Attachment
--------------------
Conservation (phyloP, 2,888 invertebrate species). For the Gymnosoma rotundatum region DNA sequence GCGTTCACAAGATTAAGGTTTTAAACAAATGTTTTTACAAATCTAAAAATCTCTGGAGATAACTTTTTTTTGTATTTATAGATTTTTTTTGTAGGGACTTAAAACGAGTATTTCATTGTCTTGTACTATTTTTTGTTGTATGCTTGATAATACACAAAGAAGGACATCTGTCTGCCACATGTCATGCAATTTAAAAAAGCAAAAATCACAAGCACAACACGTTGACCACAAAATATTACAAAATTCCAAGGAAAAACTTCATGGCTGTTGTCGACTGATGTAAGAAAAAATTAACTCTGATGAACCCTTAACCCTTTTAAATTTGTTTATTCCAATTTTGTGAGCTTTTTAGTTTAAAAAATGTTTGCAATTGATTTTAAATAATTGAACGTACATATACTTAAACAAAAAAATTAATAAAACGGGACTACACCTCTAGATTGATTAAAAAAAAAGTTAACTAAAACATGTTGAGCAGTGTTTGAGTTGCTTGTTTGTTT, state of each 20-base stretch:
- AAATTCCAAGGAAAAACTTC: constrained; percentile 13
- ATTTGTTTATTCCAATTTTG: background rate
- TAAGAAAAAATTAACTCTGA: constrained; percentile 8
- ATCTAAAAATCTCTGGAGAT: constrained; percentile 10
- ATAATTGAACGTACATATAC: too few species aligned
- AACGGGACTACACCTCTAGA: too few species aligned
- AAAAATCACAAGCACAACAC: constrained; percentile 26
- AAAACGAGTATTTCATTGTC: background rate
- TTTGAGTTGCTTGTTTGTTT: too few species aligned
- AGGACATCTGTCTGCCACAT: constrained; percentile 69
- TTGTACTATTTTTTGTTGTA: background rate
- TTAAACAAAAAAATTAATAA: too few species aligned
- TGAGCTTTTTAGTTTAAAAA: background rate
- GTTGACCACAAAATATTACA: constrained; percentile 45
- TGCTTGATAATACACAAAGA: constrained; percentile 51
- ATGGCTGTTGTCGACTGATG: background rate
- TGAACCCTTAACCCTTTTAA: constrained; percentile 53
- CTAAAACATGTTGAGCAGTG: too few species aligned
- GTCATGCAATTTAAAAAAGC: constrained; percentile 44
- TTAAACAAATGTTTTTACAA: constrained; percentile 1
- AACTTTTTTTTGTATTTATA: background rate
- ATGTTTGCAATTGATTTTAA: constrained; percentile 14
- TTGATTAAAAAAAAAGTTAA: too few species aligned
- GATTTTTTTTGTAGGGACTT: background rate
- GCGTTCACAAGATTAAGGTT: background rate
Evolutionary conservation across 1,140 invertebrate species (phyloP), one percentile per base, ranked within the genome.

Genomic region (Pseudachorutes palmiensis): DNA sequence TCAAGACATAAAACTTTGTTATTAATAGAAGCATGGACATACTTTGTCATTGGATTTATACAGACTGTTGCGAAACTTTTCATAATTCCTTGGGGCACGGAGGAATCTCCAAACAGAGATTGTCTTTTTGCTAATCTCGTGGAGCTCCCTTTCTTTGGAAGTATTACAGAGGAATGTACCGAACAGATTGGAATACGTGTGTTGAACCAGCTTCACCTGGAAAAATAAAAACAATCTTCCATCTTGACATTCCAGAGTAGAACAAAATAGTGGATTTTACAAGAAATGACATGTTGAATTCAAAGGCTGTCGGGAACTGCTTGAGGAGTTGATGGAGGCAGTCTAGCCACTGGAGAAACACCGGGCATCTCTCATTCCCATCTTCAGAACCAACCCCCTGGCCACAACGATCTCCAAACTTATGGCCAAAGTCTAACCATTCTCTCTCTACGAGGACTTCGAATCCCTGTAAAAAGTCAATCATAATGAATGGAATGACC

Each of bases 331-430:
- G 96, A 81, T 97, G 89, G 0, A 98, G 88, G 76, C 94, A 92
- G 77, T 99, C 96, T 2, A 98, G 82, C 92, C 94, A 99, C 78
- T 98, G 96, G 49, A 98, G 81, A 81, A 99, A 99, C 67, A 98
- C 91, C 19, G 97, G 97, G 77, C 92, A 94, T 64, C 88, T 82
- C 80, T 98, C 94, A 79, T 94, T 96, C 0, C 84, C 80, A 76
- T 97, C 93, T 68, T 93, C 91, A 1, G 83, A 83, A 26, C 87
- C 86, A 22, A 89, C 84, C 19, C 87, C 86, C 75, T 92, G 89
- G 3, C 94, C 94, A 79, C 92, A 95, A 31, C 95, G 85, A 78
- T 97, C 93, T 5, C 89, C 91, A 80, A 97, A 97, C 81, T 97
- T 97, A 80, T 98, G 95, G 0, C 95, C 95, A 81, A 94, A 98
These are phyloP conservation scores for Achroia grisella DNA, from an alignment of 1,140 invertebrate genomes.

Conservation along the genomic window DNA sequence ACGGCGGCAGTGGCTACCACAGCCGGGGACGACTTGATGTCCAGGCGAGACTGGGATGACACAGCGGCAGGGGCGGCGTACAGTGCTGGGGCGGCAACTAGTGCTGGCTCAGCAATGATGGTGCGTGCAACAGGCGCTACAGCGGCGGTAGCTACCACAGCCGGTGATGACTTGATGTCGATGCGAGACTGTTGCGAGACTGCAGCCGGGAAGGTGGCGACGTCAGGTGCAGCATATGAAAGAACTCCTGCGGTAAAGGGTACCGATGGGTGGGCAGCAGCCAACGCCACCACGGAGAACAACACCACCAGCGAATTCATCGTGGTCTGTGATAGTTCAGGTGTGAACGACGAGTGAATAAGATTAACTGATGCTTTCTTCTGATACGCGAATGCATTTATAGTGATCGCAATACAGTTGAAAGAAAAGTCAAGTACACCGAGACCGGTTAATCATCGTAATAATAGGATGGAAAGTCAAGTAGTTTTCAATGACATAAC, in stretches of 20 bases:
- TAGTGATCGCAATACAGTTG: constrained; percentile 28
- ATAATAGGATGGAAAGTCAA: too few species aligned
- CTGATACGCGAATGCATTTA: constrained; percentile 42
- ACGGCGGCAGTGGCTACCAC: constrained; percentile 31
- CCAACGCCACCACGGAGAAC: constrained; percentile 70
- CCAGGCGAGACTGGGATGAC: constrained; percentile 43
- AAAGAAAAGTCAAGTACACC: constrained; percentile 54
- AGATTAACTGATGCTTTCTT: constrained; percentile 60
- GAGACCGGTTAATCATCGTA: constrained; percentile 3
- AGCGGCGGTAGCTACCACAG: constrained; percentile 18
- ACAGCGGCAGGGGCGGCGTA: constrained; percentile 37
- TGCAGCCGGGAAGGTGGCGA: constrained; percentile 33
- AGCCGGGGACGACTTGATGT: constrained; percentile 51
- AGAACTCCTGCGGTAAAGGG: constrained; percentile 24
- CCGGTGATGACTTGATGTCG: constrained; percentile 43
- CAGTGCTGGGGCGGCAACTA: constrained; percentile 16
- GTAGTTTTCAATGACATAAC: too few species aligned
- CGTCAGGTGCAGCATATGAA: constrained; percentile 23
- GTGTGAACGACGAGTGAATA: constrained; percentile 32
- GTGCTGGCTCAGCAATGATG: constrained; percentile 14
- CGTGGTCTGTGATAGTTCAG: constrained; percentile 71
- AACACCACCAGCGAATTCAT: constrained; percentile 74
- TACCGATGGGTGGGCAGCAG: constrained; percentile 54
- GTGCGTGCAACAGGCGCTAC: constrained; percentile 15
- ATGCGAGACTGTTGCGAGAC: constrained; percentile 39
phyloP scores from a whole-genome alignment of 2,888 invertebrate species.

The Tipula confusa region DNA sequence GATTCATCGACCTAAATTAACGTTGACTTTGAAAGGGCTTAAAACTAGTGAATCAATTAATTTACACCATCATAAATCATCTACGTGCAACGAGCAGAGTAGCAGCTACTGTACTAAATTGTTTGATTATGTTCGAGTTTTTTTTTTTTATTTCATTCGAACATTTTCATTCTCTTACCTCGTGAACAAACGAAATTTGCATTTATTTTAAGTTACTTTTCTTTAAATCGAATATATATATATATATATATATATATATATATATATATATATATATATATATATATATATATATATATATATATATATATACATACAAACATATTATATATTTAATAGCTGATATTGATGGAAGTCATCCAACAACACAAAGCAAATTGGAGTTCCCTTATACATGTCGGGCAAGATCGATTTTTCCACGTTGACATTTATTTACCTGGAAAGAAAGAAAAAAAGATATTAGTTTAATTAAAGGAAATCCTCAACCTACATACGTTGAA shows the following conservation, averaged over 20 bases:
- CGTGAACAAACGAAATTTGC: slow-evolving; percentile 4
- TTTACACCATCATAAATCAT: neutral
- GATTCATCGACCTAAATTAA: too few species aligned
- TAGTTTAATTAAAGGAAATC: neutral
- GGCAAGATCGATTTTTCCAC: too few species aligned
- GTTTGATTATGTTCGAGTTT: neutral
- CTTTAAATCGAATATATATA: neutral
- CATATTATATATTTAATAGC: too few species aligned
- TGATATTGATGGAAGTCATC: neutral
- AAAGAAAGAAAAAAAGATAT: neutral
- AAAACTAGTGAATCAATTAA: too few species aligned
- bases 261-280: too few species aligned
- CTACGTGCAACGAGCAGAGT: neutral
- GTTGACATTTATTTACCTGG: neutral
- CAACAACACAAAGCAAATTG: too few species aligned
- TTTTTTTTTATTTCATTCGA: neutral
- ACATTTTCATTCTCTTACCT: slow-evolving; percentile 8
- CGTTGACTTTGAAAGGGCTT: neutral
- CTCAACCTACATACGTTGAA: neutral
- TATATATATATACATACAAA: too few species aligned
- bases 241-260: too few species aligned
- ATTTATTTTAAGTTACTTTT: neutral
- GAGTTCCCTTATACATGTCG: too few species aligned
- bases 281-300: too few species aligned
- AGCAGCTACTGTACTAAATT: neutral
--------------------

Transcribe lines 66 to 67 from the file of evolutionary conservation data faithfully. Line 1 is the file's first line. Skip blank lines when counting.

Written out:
- ATGCGAGACTGTTGCGAGAC: constrained; percentile 39
phyloP scores from a whole-genome alignment of 2,888 invertebrate species.